Like something out of a sci-fi movie, the Hubble Space Telescope discovered the most distant star ever seen—through a cosmic fluke.
Nicknamed “Earendel,” the star’s light took 12.9 billion years to reach Earth, and scientists believe it emitted light throughout the first billion years of our universe’s existence. Beside its age, Earendel’s position is also curious. According to NASA, Hubble was able to detect the star thanks to gravitational lensing, a phenomenon in which a massive object (like a galaxy) warps the fabric of space. When light reaches the warped space, it can act like a magnifying glass and highlight objects we’d otherwise have a difficult time seeing.
And that’s how Earendel—whose Old English name is akin to “morning star” or “rising light”—was found (though Tolkien fans will recognize it as a riff on Eärendil, the half-Elven seafarer who carried a Silmaril).
“Earendel was aligned on or very near a ripple in the fabric of space created by [galaxy cluster WHL0137-08’s] mass, which magnified its light enough to be detected by Hubble,” NASA said in a March 30 press release. In fact, we might’ve missed the star had it been positioned elsewhere—it took a serendipitous combination of the Hubble telescope’s ultra high-tech tools and the gravitational lensing caused by WHL0137-08 to create the natural magnifying glass that helped us spot Earendel.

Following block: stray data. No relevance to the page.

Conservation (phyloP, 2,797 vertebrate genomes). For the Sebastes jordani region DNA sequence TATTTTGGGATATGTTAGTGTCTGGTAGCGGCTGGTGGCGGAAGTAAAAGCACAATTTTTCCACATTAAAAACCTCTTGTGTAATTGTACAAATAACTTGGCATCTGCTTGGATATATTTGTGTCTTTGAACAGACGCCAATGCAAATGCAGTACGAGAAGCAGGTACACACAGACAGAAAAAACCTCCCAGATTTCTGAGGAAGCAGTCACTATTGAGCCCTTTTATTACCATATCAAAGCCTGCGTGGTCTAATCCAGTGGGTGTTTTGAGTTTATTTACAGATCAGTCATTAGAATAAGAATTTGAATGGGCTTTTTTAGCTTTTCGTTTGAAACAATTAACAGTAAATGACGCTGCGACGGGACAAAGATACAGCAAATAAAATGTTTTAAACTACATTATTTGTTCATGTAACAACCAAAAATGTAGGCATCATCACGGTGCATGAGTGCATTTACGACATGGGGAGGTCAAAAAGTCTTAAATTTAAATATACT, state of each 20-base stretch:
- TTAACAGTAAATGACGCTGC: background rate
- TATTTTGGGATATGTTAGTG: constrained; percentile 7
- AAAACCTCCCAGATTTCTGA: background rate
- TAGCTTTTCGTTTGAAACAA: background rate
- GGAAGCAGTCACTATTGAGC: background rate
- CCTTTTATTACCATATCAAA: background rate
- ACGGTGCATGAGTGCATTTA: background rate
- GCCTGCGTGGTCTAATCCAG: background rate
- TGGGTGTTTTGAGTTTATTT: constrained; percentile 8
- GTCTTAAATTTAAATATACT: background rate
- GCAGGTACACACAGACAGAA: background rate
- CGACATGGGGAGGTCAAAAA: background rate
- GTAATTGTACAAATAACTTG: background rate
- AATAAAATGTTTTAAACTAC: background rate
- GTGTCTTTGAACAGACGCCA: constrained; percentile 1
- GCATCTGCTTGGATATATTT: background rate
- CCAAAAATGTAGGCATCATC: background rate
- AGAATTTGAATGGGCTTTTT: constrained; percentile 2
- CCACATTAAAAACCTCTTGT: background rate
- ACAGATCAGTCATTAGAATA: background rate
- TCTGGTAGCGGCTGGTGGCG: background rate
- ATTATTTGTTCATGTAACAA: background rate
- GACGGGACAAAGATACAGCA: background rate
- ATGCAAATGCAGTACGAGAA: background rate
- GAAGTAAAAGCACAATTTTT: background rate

This cosmic wonder beats out the previous record-holder for furthest known star—a gigantic blue star dubbed “Icarus,” which formed around 9.4 billion years ago and shined brightly for approximately four billion years post-Big Bang. Don’t confuse Earendel with Methuselah, either; Hubble discovered that star in 2013 and it currently holds the record for being the oldest known star at about 14.5 billion years old.